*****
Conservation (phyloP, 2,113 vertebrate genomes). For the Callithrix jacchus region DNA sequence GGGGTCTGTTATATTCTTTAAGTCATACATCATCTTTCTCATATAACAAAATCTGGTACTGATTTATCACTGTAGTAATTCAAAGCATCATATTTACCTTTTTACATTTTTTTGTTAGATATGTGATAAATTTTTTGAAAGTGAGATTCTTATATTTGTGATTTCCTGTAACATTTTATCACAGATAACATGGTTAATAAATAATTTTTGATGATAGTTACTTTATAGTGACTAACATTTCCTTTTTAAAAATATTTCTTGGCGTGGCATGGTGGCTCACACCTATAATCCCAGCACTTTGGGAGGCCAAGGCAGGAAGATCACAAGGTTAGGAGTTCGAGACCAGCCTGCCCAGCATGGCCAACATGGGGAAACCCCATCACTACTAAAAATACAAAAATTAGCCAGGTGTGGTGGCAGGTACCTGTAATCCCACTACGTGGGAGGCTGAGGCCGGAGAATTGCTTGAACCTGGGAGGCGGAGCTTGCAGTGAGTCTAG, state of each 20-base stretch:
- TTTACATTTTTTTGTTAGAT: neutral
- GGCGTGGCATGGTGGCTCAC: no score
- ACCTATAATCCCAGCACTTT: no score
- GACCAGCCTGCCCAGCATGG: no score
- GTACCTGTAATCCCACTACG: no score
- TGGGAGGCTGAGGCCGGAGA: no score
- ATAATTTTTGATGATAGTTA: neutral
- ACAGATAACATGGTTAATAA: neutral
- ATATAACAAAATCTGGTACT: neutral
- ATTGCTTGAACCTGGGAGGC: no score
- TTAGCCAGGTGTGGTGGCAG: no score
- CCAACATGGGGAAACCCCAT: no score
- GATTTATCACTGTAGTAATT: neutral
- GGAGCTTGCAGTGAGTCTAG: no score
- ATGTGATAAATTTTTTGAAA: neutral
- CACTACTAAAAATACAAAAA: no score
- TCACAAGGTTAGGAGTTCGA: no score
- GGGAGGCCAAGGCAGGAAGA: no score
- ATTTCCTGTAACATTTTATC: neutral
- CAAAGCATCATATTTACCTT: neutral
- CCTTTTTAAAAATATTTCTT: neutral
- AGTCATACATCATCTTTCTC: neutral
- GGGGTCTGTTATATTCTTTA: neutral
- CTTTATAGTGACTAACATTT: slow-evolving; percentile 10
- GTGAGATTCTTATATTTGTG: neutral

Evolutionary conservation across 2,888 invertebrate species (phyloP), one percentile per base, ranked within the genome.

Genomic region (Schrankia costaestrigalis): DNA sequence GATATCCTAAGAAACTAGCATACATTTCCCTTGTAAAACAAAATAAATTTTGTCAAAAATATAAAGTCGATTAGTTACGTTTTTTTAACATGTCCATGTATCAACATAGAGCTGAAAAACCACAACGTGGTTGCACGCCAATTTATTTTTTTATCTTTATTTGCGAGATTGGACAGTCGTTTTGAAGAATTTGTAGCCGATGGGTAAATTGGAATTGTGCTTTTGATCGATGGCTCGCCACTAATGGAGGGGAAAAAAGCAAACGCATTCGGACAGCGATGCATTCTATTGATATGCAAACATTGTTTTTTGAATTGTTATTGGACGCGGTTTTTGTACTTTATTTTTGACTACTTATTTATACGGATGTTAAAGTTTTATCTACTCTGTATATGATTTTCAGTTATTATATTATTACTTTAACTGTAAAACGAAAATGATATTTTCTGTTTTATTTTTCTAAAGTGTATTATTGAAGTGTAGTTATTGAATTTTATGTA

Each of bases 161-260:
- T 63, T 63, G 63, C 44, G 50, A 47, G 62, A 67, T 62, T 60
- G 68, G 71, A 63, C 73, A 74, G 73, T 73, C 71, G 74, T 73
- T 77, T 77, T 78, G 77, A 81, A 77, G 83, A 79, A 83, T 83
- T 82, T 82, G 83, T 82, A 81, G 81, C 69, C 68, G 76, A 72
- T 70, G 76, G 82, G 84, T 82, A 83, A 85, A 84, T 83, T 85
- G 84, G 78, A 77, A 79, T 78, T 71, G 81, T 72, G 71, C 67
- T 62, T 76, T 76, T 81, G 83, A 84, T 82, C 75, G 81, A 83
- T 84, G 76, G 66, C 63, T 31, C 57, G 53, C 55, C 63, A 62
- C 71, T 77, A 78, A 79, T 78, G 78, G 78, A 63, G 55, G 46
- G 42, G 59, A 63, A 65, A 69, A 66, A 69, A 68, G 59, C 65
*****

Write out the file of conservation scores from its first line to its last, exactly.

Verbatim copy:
Conservation (phyloP, 2,113 vertebrate genomes). For the Callithrix jacchus region DNA sequence GGGGTCTGTTATATTCTTTAAGTCATACATCATCTTTCTCATATAACAAAATCTGGTACTGATTTATCACTGTAGTAATTCAAAGCATCATATTTACCTTTTTACATTTTTTTGTTAGATATGTGATAAATTTTTTGAAAGTGAGATTCTTATATTTGTGATTTCCTGTAACATTTTATCACAGATAACATGGTTAATAAATAATTTTTGATGATAGTTACTTTATAGTGACTAACATTTCCTTTTTAAAAATATTTCTTGGCGTGGCATGGTGGCTCACACCTATAATCCCAGCACTTTGGGAGGCCAAGGCAGGAAGATCACAAGGTTAGGAGTTCGAGACCAGCCTGCCCAGCATGGCCAACATGGGGAAACCCCATCACTACTAAAAATACAAAAATTAGCCAGGTGTGGTGGCAGGTACCTGTAATCCCACTACGTGGGAGGCTGAGGCCGGAGAATTGCTTGAACCTGGGAGGCGGAGCTTGCAGTGAGTCTAG, state of each 20-base stretch:
- TTTACATTTTTTTGTTAGAT: neutral
- GGCGTGGCATGGTGGCTCAC: no score
- ACCTATAATCCCAGCACTTT: no score
- GACCAGCCTGCCCAGCATGG: no score
- GTACCTGTAATCCCACTACG: no score
- TGGGAGGCTGAGGCCGGAGA: no score
- ATAATTTTTGATGATAGTTA: neutral
- ACAGATAACATGGTTAATAA: neutral
- ATATAACAAAATCTGGTACT: neutral
- ATTGCTTGAACCTGGGAGGC: no score
- TTAGCCAGGTGTGGTGGCAG: no score
- CCAACATGGGGAAACCCCAT: no score
- GATTTATCACTGTAGTAATT: neutral
- GGAGCTTGCAGTGAGTCTAG: no score
- ATGTGATAAATTTTTTGAAA: neutral
- CACTACTAAAAATACAAAAA: no score
- TCACAAGGTTAGGAGTTCGA: no score
- GGGAGGCCAAGGCAGGAAGA: no score
- ATTTCCTGTAACATTTTATC: neutral
- CAAAGCATCATATTTACCTT: neutral
- CCTTTTTAAAAATATTTCTT: neutral
- AGTCATACATCATCTTTCTC: neutral
- GGGGTCTGTTATATTCTTTA: neutral
- CTTTATAGTGACTAACATTT: slow-evolving; percentile 10
- GTGAGATTCTTATATTTGTG: neutral

Evolutionary conservation across 2,888 invertebrate species (phyloP), one percentile per base, ranked within the genome.

Genomic region (Schrankia costaestrigalis): DNA sequence GATATCCTAAGAAACTAGCATACATTTCCCTTGTAAAACAAAATAAATTTTGTCAAAAATATAAAGTCGATTAGTTACGTTTTTTTAACATGTCCATGTATCAACATAGAGCTGAAAAACCACAACGTGGTTGCACGCCAATTTATTTTTTTATCTTTATTTGCGAGATTGGACAGTCGTTTTGAAGAATTTGTAGCCGATGGGTAAATTGGAATTGTGCTTTTGATCGATGGCTCGCCACTAATGGAGGGGAAAAAAGCAAACGCATTCGGACAGCGATGCATTCTATTGATATGCAAACATTGTTTTTTGAATTGTTATTGGACGCGGTTTTTGTACTTTATTTTTGACTACTTATTTATACGGATGTTAAAGTTTTATCTACTCTGTATATGATTTTCAGTTATTATATTATTACTTTAACTGTAAAACGAAAATGATATTTTCTGTTTTATTTTTCTAAAGTGTATTATTGAAGTGTAGTTATTGAATTTTATGTA

Each of bases 161-260:
- T 63, T 63, G 63, C 44, G 50, A 47, G 62, A 67, T 62, T 60
- G 68, G 71, A 63, C 73, A 74, G 73, T 73, C 71, G 74, T 73
- T 77, T 77, T 78, G 77, A 81, A 77, G 83, A 79, A 83, T 83
- T 82, T 82, G 83, T 82, A 81, G 81, C 69, C 68, G 76, A 72
- T 70, G 76, G 82, G 84, T 82, A 83, A 85, A 84, T 83, T 85
- G 84, G 78, A 77, A 79, T 78, T 71, G 81, T 72, G 71, C 67
- T 62, T 76, T 76, T 81, G 83, A 84, T 82, C 75, G 81, A 83
- T 84, G 76, G 66, C 63, T 31, C 57, G 53, C 55, C 63, A 62
- C 71, T 77, A 78, A 79, T 78, G 78, G 78, A 63, G 55, G 46
- G 42, G 59, A 63, A 65, A 69, A 66, A 69, A 68, G 59, C 65